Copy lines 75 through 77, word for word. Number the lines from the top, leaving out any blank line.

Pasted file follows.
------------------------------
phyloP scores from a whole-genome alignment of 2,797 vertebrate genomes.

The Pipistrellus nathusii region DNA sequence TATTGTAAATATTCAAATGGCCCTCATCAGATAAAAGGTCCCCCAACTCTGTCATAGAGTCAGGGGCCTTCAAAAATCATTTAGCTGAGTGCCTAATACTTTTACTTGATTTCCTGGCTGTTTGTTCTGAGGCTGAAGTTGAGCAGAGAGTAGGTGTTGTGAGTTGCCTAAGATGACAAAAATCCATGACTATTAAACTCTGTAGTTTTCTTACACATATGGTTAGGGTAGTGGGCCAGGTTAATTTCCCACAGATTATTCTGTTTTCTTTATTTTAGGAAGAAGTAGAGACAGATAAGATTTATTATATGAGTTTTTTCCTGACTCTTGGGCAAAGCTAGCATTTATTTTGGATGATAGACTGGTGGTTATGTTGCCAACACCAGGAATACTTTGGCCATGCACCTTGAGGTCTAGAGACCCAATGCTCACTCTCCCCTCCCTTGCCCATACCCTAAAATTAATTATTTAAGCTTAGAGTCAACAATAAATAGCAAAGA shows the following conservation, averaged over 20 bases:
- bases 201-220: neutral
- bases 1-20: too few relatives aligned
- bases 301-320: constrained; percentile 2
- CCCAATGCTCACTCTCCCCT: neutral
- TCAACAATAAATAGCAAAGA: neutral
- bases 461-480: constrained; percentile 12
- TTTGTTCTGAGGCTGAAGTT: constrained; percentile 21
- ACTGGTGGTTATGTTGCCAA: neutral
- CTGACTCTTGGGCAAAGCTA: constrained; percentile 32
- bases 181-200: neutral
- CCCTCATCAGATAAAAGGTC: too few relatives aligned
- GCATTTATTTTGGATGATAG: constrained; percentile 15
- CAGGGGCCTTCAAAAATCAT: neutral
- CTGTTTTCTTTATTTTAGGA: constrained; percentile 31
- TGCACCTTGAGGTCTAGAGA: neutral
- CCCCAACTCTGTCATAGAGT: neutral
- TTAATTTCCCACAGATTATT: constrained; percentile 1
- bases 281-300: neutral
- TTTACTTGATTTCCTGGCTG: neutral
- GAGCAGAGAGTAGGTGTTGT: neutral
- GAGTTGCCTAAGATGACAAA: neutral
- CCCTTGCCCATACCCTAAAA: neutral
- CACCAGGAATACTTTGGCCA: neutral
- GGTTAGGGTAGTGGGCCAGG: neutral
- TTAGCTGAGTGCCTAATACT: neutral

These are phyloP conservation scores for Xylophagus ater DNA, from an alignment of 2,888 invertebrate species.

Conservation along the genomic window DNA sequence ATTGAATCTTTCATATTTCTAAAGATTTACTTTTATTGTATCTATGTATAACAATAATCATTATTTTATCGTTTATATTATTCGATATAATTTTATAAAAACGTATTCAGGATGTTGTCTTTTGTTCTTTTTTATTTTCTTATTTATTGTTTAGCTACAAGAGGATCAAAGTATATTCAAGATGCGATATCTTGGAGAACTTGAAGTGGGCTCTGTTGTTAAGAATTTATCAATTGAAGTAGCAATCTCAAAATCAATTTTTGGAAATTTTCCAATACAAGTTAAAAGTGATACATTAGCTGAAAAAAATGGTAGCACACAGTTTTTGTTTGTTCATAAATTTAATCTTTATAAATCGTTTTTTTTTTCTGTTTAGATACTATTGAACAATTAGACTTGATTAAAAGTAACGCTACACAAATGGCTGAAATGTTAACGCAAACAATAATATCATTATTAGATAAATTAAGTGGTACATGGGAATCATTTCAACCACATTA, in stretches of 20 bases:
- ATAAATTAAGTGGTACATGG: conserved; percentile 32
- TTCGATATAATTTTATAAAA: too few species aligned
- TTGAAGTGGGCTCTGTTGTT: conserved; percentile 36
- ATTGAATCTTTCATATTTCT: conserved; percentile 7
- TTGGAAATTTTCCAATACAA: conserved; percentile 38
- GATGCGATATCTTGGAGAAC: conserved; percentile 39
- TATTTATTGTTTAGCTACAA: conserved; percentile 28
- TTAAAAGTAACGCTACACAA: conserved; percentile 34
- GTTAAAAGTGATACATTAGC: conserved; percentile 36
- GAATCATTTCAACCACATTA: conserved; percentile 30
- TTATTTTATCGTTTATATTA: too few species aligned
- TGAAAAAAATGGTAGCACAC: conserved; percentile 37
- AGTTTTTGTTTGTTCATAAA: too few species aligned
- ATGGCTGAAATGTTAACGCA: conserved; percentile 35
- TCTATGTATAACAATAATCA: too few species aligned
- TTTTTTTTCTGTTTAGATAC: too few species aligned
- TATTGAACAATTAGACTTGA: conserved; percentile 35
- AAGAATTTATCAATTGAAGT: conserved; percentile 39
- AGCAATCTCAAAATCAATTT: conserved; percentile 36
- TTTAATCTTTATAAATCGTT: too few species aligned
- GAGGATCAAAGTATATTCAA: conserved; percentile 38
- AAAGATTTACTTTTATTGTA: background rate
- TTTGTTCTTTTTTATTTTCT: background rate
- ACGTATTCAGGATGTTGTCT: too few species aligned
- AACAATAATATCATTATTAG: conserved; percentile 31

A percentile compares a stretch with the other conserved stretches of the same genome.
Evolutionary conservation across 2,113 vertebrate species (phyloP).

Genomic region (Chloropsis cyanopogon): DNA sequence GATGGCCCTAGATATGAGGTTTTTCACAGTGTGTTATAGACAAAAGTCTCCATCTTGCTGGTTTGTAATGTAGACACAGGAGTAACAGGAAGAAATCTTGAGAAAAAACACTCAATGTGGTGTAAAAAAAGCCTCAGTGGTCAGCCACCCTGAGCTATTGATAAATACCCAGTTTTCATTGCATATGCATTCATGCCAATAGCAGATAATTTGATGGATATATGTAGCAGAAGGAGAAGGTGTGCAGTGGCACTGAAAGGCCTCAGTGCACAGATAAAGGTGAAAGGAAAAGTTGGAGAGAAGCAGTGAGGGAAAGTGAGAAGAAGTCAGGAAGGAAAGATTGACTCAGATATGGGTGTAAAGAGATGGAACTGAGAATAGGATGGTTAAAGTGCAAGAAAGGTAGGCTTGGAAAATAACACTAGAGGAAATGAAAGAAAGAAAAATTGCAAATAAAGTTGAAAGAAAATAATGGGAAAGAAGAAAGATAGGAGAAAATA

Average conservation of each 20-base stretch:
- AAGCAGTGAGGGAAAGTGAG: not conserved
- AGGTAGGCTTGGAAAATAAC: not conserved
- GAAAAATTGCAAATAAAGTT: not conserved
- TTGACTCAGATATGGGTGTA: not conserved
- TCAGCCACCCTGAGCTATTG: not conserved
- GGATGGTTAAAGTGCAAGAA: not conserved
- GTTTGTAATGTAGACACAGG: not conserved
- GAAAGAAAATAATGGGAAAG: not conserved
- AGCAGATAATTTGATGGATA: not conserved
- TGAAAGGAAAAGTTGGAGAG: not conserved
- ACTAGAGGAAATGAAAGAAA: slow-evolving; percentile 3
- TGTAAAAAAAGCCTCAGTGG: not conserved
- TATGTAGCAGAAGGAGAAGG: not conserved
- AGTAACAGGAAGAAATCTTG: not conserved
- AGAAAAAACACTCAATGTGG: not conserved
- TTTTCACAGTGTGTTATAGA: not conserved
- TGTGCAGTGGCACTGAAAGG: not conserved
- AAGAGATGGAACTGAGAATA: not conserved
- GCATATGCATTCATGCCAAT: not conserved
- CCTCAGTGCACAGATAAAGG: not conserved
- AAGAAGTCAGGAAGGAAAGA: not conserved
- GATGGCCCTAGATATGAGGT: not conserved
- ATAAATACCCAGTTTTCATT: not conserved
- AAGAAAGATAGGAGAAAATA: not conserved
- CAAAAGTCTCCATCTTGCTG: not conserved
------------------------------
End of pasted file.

- TGTGCAGTGGCACTGAAAGG: not conserved
- AAGAGATGGAACTGAGAATA: not conserved
- GCATATGCATTCATGCCAAT: not conserved